Category Archives: Genius

William Blake and An Alternative Genius

William Blake’s A Memorable Fancy has elements that speak to Moravian themes and ideas. Blake writes about a “Genius” that doesn’t necessarily align with the intellectual, academic, or conventional genius that’s taught at big universities. Blake’s is a different kind of genius, one Marsha Keith Schuchard writes about in her article titled “Young William Blake […] Continue reading

Posted in Christ and the Body (9/25), Emblematics, Genius, Moravian, Mother, William Blake | Comments Off on William Blake and An Alternative Genius

Natural Genius

Blake creates the idea that experience is not something anybody can gain with just age, that someone who is younger not just in life, but skill could outdo an older, more “experienced” person’s Genius. Blake mentions “The hours of folly are measured by the clock, but of wisdom; no clock can measure.” Folly is foolishness; […] Continue reading

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Set Your Imagination Free!

For the post next Wednesday (1/31), students will choose 3-4 plate designs from The Songs of Innocence (from any of the editions accessible in the Blake Archive, listed under “Friends & Links” below) to create your own story about this compilation of “songs.”  You will arrange these plates in any order that helps illustrate your […] Continue reading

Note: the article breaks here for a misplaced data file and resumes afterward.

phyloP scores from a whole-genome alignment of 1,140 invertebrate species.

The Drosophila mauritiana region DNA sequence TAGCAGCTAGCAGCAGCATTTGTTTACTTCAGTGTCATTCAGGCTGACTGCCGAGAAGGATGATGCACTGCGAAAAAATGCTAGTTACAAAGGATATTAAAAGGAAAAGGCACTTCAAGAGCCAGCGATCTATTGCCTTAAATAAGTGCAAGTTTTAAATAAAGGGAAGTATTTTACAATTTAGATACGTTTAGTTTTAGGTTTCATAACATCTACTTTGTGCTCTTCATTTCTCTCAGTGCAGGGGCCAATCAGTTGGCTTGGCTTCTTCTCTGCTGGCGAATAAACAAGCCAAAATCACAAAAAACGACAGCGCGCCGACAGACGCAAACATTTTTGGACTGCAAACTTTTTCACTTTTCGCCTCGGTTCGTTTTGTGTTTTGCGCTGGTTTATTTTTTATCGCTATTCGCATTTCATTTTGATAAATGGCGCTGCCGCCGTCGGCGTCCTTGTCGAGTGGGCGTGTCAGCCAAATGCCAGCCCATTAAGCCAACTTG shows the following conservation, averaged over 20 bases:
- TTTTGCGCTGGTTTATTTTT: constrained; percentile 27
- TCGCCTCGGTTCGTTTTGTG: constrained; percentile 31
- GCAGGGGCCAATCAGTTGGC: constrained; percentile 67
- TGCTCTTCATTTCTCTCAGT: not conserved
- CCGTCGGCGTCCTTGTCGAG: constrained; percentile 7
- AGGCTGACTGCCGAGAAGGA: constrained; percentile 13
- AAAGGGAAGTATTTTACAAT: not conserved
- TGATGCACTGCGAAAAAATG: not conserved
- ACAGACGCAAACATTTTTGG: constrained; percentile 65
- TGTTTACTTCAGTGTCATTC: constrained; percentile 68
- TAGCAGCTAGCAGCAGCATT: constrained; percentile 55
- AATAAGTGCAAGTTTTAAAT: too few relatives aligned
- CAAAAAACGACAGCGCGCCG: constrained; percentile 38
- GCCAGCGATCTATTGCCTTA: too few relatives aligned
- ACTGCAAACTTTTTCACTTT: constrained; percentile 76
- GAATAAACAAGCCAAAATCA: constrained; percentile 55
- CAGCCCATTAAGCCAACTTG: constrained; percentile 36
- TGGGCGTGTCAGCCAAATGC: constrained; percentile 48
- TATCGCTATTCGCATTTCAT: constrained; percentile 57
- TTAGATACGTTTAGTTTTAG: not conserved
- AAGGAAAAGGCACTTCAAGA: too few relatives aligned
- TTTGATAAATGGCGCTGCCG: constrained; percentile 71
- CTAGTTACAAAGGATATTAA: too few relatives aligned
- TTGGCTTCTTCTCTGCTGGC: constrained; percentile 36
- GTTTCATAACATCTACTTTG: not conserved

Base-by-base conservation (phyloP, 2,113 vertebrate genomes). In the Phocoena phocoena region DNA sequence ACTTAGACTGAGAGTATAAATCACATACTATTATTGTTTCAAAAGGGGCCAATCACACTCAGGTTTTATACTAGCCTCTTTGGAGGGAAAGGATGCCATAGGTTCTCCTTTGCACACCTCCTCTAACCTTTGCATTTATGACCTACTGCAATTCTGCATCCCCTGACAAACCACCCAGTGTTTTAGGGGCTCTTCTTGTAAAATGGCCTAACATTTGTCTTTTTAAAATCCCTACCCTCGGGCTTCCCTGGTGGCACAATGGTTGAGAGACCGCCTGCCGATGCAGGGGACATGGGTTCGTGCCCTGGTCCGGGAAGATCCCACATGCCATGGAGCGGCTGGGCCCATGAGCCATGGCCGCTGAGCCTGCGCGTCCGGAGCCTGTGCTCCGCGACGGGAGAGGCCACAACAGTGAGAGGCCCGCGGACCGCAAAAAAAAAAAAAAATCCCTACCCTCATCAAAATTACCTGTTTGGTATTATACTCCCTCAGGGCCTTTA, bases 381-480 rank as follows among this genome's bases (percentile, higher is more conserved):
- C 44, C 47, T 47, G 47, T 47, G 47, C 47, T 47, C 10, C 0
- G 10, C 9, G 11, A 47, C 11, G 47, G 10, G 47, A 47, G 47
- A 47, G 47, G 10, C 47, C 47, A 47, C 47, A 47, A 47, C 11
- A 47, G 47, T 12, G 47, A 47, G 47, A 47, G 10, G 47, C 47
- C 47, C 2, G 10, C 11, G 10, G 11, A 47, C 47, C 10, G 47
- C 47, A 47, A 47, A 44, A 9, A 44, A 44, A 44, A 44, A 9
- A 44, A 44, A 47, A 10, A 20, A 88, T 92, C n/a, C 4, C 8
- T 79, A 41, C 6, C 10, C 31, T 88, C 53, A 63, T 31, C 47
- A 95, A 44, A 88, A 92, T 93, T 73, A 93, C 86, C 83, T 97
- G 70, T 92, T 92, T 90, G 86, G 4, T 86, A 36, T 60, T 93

Posted in Creation, Genius, Imagination, Innocence, Eden, and Childhood (1/27), Songs of Innocence | Comments Off on Set Your Imagination Free!

There are no rules to the genius

Sir Joshua Reynolds argues in Discourse III, “could we teach taste or genius by rules, they would be no longer taste and genius” (44). Which is to say that there is an unnatural, innate power of “taste” and “genius” that cannot be taught–or shouldn’t. That seems to debunk the whole idea of mentor and mentee relationships, […] Continue reading

Posted in art, Blake's philosophy of art (8/28), Genius, Imitation, nature, perception, Sir Joshua Reynolds, teaching, William Blake | Comments Off on There are no rules to the genius

Crooked Paths; or, the Longest Way Round Being the Shortest Home

The aphorisms of “Proverbs of Hell” operate on an antimonian rhetoric—indeed, their ideas often diametrical oppose to traditional conception. Such is there purpose: they are defibrillators for the soul, some shock, to stab into the stubborn, sluggish self and usurp pat formulations. Their infernal wisdom is one couched in dialectics. The proverb: “Improvement makes strait […] Continue reading

Posted in aphorism, Genius, Marriage of Heaven and Hell, Proverbs of Hell, Proverbs of Hell (9/18) | Comments Off on Crooked Paths; or, the Longest Way Round Being the Shortest Home

Thinking Outside the Box (of Imitation and Nature)

One of the things I have loved the most about Blake in my first few days of encountering his work is the constant not only opportunity, but obligation he offers his readers for interpretation. Moreover, it is not enough for Blake to simply force you to consider and offer possible interpretations of his works; he […] Continue reading

Posted in Blake, Blake's philosophy of art (8/28), Echo, Egypt, Genius, Immitation, Innovation, Israel, nature, Outside the Box, Ovid, Sophocles, Virgil | Comments Off on Thinking Outside the Box (of Imitation and Nature)